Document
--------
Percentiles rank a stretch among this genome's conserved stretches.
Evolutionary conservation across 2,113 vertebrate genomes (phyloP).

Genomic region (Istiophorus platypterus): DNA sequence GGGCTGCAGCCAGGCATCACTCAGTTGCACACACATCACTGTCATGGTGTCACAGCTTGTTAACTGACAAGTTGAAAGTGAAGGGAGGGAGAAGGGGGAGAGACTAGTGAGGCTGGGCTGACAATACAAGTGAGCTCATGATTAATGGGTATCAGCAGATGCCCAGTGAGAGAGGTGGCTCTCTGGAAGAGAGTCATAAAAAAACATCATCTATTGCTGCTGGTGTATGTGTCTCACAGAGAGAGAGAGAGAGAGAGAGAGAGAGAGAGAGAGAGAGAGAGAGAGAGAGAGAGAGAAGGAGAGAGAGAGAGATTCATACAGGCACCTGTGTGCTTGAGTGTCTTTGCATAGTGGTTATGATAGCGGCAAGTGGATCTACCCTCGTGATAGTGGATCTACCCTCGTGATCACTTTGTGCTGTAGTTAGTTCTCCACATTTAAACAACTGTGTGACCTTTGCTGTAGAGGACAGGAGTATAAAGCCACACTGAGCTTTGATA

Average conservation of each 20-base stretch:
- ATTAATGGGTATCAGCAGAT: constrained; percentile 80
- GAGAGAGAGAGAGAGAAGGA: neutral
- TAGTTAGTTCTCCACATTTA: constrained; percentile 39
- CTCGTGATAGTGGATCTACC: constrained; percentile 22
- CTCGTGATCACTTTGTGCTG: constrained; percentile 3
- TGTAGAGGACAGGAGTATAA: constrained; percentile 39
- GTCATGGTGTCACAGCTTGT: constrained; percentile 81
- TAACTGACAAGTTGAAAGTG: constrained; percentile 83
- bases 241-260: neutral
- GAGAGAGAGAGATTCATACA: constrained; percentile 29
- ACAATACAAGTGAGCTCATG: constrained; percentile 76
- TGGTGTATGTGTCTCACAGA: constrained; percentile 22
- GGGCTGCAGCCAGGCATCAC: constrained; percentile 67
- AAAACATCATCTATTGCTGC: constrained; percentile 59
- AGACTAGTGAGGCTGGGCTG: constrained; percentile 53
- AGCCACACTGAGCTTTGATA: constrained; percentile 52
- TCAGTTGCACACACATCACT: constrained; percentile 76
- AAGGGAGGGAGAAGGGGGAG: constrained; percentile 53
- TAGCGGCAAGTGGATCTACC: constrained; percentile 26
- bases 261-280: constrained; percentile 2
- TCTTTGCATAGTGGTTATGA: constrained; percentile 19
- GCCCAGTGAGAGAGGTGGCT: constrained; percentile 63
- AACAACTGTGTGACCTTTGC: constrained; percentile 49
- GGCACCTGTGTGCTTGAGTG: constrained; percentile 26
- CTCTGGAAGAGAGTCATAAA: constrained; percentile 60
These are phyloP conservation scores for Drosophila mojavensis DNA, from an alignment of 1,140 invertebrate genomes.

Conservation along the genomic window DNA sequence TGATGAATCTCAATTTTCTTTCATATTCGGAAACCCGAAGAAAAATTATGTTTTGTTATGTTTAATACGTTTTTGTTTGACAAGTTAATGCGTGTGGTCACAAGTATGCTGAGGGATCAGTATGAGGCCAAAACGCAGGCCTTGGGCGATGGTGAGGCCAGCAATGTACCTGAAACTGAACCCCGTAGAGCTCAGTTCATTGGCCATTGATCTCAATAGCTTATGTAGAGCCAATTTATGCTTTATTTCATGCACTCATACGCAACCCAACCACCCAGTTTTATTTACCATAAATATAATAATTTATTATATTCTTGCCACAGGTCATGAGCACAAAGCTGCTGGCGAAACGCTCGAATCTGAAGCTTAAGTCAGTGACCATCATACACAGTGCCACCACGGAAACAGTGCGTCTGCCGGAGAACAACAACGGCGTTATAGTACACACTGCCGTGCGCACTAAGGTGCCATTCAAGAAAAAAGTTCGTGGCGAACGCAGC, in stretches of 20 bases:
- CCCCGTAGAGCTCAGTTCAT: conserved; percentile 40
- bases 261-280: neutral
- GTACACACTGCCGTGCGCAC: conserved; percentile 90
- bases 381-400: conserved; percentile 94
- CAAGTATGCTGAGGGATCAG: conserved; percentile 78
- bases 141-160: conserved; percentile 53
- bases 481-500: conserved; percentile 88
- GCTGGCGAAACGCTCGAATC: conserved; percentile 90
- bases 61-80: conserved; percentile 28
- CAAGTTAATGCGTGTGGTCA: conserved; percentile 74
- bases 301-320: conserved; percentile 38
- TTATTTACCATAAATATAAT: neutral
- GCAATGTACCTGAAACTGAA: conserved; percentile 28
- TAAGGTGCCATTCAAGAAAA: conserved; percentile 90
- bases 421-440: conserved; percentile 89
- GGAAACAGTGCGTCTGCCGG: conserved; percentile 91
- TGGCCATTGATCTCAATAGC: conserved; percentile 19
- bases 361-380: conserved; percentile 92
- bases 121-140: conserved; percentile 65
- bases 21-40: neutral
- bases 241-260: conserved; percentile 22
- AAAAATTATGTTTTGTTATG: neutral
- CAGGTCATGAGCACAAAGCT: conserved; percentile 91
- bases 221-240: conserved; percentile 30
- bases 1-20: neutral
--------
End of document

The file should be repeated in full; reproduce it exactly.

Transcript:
Percentiles rank a stretch among this genome's conserved stretches.
Evolutionary conservation across 2,113 vertebrate genomes (phyloP).

Genomic region (Istiophorus platypterus): DNA sequence GGGCTGCAGCCAGGCATCACTCAGTTGCACACACATCACTGTCATGGTGTCACAGCTTGTTAACTGACAAGTTGAAAGTGAAGGGAGGGAGAAGGGGGAGAGACTAGTGAGGCTGGGCTGACAATACAAGTGAGCTCATGATTAATGGGTATCAGCAGATGCCCAGTGAGAGAGGTGGCTCTCTGGAAGAGAGTCATAAAAAAACATCATCTATTGCTGCTGGTGTATGTGTCTCACAGAGAGAGAGAGAGAGAGAGAGAGAGAGAGAGAGAGAGAGAGAGAGAGAGAGAGAGAGAAGGAGAGAGAGAGAGATTCATACAGGCACCTGTGTGCTTGAGTGTCTTTGCATAGTGGTTATGATAGCGGCAAGTGGATCTACCCTCGTGATAGTGGATCTACCCTCGTGATCACTTTGTGCTGTAGTTAGTTCTCCACATTTAAACAACTGTGTGACCTTTGCTGTAGAGGACAGGAGTATAAAGCCACACTGAGCTTTGATA

Average conservation of each 20-base stretch:
- ATTAATGGGTATCAGCAGAT: constrained; percentile 80
- GAGAGAGAGAGAGAGAAGGA: neutral
- TAGTTAGTTCTCCACATTTA: constrained; percentile 39
- CTCGTGATAGTGGATCTACC: constrained; percentile 22
- CTCGTGATCACTTTGTGCTG: constrained; percentile 3
- TGTAGAGGACAGGAGTATAA: constrained; percentile 39
- GTCATGGTGTCACAGCTTGT: constrained; percentile 81
- TAACTGACAAGTTGAAAGTG: constrained; percentile 83
- bases 241-260: neutral
- GAGAGAGAGAGATTCATACA: constrained; percentile 29
- ACAATACAAGTGAGCTCATG: constrained; percentile 76
- TGGTGTATGTGTCTCACAGA: constrained; percentile 22
- GGGCTGCAGCCAGGCATCAC: constrained; percentile 67
- AAAACATCATCTATTGCTGC: constrained; percentile 59
- AGACTAGTGAGGCTGGGCTG: constrained; percentile 53
- AGCCACACTGAGCTTTGATA: constrained; percentile 52
- TCAGTTGCACACACATCACT: constrained; percentile 76
- AAGGGAGGGAGAAGGGGGAG: constrained; percentile 53
- TAGCGGCAAGTGGATCTACC: constrained; percentile 26
- bases 261-280: constrained; percentile 2
- TCTTTGCATAGTGGTTATGA: constrained; percentile 19
- GCCCAGTGAGAGAGGTGGCT: constrained; percentile 63
- AACAACTGTGTGACCTTTGC: constrained; percentile 49
- GGCACCTGTGTGCTTGAGTG: constrained; percentile 26
- CTCTGGAAGAGAGTCATAAA: constrained; percentile 60
These are phyloP conservation scores for Drosophila mojavensis DNA, from an alignment of 1,140 invertebrate genomes.

Conservation along the genomic window DNA sequence TGATGAATCTCAATTTTCTTTCATATTCGGAAACCCGAAGAAAAATTATGTTTTGTTATGTTTAATACGTTTTTGTTTGACAAGTTAATGCGTGTGGTCACAAGTATGCTGAGGGATCAGTATGAGGCCAAAACGCAGGCCTTGGGCGATGGTGAGGCCAGCAATGTACCTGAAACTGAACCCCGTAGAGCTCAGTTCATTGGCCATTGATCTCAATAGCTTATGTAGAGCCAATTTATGCTTTATTTCATGCACTCATACGCAACCCAACCACCCAGTTTTATTTACCATAAATATAATAATTTATTATATTCTTGCCACAGGTCATGAGCACAAAGCTGCTGGCGAAACGCTCGAATCTGAAGCTTAAGTCAGTGACCATCATACACAGTGCCACCACGGAAACAGTGCGTCTGCCGGAGAACAACAACGGCGTTATAGTACACACTGCCGTGCGCACTAAGGTGCCATTCAAGAAAAAAGTTCGTGGCGAACGCAGC, in stretches of 20 bases:
- CCCCGTAGAGCTCAGTTCAT: conserved; percentile 40
- bases 261-280: neutral
- GTACACACTGCCGTGCGCAC: conserved; percentile 90
- bases 381-400: conserved; percentile 94
- CAAGTATGCTGAGGGATCAG: conserved; percentile 78
- bases 141-160: conserved; percentile 53
- bases 481-500: conserved; percentile 88
- GCTGGCGAAACGCTCGAATC: conserved; percentile 90
- bases 61-80: conserved; percentile 28
- CAAGTTAATGCGTGTGGTCA: conserved; percentile 74
- bases 301-320: conserved; percentile 38
- TTATTTACCATAAATATAAT: neutral
- GCAATGTACCTGAAACTGAA: conserved; percentile 28
- TAAGGTGCCATTCAAGAAAA: conserved; percentile 90
- bases 421-440: conserved; percentile 89
- GGAAACAGTGCGTCTGCCGG: conserved; percentile 91
- TGGCCATTGATCTCAATAGC: conserved; percentile 19
- bases 361-380: conserved; percentile 92
- bases 121-140: conserved; percentile 65
- bases 21-40: neutral
- bases 241-260: conserved; percentile 22
- AAAAATTATGTTTTGTTATG: neutral
- CAGGTCATGAGCACAAAGCT: conserved; percentile 91
- bases 221-240: conserved; percentile 30
- bases 1-20: neutral